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Tuesday, 27 August, 2002, 15:15 GMT 16:15 UK
Taking the shark out of soup
More than 300 million consumers eat shark's fin
A DNA test that identifies the kind of shark ending up in shark fin soup is being hailed as a conservation breakthrough.

It allows regulators to find out whether protected species are being hunted illegally for their meat.


This new identification method has big implications for shark fisheries and trade monitoring

Dr Ellen Pikitch, Wildlife Conservation Society
Shark fins are regarded as a delicacy in parts of Asia.

Conservationists estimate that about 100 million sharks are caught each year, many of them purely for use in shark fin soup.

They fear that some protected species, such as the basking shark, are targeted along with more common species.

Until now it has been difficult to tell, partly because of the common practice of cutting off a shark's fins, then throwing the mortally wounded shark back into the sea.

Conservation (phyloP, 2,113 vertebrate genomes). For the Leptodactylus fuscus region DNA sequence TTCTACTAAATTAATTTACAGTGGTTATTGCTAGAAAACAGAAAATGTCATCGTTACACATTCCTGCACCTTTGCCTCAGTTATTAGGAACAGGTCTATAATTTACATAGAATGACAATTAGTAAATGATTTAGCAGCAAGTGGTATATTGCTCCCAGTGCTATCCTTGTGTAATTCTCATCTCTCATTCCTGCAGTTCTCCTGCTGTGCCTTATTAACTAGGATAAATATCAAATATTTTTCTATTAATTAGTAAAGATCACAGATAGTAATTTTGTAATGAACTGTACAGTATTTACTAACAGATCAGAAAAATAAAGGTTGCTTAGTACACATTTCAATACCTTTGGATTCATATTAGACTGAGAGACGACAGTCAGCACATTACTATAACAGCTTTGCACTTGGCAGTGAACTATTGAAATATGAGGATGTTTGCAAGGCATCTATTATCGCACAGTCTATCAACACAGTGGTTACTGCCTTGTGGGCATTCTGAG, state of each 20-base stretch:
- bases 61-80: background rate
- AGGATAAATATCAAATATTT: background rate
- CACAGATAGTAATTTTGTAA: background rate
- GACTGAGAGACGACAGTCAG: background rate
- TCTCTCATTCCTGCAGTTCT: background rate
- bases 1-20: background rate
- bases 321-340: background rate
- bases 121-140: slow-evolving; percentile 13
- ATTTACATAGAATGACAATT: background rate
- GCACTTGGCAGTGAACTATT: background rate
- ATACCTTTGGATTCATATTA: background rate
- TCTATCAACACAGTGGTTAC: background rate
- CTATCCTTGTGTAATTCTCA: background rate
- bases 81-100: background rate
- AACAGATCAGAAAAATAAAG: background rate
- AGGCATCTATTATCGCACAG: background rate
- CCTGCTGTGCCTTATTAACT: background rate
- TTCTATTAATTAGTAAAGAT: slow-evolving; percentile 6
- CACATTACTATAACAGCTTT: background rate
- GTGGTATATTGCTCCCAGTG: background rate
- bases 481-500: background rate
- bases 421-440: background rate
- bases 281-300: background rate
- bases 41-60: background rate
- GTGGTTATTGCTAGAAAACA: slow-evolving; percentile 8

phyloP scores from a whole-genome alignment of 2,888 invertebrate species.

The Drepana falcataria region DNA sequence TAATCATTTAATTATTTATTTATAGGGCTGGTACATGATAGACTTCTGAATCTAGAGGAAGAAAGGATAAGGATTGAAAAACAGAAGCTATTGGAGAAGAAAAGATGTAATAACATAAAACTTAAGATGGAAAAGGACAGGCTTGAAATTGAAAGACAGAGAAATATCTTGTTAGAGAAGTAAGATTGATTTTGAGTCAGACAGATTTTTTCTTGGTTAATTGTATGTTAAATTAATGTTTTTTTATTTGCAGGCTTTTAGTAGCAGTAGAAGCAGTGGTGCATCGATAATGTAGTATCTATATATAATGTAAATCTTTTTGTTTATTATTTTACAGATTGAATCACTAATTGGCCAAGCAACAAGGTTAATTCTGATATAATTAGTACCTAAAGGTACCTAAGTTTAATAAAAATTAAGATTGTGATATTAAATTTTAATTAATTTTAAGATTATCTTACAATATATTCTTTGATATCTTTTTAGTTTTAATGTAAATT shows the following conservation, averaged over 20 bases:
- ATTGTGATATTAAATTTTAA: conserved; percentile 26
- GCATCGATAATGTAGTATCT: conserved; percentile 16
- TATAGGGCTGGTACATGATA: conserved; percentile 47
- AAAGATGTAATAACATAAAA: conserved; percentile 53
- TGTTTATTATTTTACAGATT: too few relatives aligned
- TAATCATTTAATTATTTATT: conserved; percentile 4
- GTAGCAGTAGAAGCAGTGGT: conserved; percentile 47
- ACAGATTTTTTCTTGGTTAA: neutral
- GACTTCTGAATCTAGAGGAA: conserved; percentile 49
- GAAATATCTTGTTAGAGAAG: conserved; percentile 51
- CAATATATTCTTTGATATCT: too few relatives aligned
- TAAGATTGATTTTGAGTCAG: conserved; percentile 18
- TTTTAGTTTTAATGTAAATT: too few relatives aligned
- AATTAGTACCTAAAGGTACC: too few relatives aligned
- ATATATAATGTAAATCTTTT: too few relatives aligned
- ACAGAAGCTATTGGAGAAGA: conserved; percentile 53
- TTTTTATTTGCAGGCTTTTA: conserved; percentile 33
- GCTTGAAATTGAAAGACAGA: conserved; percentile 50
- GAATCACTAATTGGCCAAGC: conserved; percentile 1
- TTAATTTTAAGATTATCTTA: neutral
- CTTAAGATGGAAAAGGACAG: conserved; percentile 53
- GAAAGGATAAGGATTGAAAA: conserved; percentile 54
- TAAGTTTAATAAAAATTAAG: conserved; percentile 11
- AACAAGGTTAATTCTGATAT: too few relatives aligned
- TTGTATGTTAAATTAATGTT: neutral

Stock taste

The DNA test was developed by researchers from the New York-based Wildlife Conservation Society (WCS) and Nova Southeastern University in Florida.

Shark fin soup (BBC)
The soup can cost up to $100 a bowl
It can identify up to 10 species of shark caught in the North Atlantic from fresh or dried fins.

In tests on fins on sale in a Hong Kong market, the researchers found that about 20% were labelled as coming from one kind of shark, when in fact they came from another.

The results are published in the journal Conservation Biology.

"This new identification method has big implications for shark fisheries and trade monitoring," says Dr Ellen Pikitch, director of the WCS's marine programme.

"Conservationists will finally be able to get a glimpse into the impact that high seas fisheries are having on wild shark populations."

See also:

26 Apr 02 | Science/Nature
20 Mar 02 | Scotland
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